Stories about "Vietnam"
Monday, January 6, 2014 1:30 pm
Opening on Jan. 23 are Bates College Museum of Art exhibitions exploring the field of collage and shamanist objects from northern Vietnam.
Friday, November 8, 2013 3:31 pm
Mid-November concerts at Bates reflect the diversity and international scope of the arts at the college.
Wednesday, April 21, 2010 4:27 pm
In June 1963, in Saigon, Buddhist monk Thich Quang Duc set himself on fire to protest the government's discrimination against the nation's Buddhist majority. This horrific act launched a series of events resulting in the fall of the Ngo Dinh Diem regime, and Thich Quang Duc's self-immolation came to symbolize America's unpopular involvement in Vietnam. Trian Nguyen, who teaches art and Asian studies at Bates, has received a fellowship for his research into this iconic figure.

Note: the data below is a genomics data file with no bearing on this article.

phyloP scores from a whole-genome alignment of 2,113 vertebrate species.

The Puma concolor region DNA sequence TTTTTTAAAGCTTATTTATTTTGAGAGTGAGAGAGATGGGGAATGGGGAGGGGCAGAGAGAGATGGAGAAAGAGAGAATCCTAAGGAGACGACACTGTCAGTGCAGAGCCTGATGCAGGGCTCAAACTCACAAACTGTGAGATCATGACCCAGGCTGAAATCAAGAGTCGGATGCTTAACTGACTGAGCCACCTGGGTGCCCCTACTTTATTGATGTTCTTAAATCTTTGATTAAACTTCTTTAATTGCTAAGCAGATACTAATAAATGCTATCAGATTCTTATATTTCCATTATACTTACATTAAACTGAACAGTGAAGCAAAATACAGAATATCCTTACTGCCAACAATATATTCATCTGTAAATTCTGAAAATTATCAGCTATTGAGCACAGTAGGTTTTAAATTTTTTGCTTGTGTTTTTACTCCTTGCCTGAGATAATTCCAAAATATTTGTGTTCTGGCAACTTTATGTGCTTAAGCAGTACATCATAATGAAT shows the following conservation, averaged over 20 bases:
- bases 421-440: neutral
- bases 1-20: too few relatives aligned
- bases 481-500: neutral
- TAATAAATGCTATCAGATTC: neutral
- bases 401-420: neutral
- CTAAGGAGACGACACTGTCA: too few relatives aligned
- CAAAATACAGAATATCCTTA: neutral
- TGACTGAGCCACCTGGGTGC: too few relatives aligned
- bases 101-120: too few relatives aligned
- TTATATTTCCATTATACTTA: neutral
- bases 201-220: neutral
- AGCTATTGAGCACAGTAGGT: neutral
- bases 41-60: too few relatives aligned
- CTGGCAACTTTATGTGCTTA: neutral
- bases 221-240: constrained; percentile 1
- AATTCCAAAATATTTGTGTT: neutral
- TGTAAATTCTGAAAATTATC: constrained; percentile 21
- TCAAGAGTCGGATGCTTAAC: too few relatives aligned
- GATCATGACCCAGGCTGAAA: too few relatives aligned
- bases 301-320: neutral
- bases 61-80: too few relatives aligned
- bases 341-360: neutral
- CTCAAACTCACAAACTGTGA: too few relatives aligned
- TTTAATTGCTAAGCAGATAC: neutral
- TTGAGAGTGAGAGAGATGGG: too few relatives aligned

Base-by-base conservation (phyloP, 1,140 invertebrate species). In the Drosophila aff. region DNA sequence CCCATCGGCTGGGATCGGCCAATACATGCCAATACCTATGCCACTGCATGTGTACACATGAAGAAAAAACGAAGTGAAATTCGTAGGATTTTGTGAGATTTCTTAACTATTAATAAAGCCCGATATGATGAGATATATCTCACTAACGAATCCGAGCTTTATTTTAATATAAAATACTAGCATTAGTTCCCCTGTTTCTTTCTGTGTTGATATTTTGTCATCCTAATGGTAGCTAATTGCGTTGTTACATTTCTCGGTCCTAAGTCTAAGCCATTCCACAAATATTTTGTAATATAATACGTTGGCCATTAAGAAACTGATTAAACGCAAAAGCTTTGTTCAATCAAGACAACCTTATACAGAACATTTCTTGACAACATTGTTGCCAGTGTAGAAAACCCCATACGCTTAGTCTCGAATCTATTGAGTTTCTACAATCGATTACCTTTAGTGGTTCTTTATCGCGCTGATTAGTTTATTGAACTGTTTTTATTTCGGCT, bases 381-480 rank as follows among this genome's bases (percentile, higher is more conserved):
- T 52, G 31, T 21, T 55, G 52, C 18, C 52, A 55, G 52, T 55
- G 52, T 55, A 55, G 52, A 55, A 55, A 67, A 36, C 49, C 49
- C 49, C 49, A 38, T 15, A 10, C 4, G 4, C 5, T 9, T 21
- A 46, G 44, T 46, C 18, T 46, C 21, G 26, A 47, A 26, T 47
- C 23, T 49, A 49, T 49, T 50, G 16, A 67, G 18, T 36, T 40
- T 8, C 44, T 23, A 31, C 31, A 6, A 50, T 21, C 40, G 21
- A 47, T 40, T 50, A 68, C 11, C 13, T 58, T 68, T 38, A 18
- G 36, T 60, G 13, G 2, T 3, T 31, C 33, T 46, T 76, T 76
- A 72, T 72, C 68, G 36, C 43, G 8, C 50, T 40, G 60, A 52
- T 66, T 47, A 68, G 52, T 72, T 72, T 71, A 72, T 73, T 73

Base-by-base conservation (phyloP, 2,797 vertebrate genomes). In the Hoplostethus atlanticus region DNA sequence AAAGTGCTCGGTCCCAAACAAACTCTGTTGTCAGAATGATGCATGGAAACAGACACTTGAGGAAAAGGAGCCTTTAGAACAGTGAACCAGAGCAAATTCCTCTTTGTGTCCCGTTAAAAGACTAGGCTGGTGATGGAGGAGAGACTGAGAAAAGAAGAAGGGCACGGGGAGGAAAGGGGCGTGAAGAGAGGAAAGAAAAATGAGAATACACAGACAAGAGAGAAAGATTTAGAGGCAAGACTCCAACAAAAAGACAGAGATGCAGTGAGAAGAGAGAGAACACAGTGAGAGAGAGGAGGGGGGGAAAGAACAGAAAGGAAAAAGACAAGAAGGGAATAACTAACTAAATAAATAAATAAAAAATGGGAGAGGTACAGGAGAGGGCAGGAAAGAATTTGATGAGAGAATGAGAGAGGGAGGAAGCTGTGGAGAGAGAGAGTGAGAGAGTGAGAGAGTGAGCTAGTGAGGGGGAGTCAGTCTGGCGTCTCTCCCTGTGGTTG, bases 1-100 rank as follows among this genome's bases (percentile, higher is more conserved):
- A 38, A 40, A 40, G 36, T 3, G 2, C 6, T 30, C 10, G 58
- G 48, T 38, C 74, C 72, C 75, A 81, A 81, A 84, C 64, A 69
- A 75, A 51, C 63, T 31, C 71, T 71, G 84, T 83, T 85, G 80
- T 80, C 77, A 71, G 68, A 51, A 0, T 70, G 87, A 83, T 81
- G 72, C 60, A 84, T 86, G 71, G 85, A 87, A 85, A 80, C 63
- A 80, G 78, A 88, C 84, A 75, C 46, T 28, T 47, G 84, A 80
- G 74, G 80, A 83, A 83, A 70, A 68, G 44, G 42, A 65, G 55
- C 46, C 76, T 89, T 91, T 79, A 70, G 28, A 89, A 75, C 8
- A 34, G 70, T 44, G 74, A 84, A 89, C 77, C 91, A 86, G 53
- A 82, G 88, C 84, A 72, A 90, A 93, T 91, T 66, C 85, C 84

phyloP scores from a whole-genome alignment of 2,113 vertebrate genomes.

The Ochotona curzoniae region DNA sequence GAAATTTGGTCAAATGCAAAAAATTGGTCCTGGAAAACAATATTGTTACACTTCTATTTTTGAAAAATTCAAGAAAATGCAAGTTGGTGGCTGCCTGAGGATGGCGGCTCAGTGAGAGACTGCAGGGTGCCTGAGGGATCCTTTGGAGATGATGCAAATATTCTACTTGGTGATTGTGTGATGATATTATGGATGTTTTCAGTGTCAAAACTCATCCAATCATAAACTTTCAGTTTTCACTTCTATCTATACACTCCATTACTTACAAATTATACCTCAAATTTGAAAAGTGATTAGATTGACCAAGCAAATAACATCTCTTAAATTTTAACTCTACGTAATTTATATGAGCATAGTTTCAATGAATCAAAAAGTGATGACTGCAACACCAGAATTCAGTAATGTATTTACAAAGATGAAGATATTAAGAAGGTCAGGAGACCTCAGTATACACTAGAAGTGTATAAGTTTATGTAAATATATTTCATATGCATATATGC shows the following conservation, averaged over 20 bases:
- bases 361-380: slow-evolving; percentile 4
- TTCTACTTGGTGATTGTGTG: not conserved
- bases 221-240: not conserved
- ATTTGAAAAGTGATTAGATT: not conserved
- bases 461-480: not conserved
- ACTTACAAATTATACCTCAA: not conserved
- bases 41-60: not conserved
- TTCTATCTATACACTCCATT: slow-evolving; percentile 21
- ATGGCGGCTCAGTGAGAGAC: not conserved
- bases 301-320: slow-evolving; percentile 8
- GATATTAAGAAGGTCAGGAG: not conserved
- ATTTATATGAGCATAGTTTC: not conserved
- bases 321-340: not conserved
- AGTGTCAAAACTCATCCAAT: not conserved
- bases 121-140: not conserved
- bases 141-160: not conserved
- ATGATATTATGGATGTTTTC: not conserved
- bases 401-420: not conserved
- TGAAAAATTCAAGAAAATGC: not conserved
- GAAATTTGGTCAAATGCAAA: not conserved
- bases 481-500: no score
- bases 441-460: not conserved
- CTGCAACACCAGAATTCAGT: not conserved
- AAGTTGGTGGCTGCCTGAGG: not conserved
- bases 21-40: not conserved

Wednesday, March 7, 2007 3:30 pm
Le Thi Lien, a leading Vietnamese archaeologist, visits Bates College to discuss her involvement in a major archaeological site in Hanoi Thursday, March 29, in Room 104, Olin Arts Center, 75 Russell St.
Monday, March 11, 1996 10:18 am
The faculty for the all-day session includes Christopher Beam, director of the Edmund S. Muskie Archives at Bates; Robert Whelan, a lecturer in English at the University of Maine; Robert Weisbrot, a professor of history at Colby College; and Jon Oplinger, an associate professor of sociology and anthropology at the University of Maine at Farmington. The workshop will include discussion of Graham Greene's novel "The Quiet American," which examines the early days of American involvement in Southeast Asia.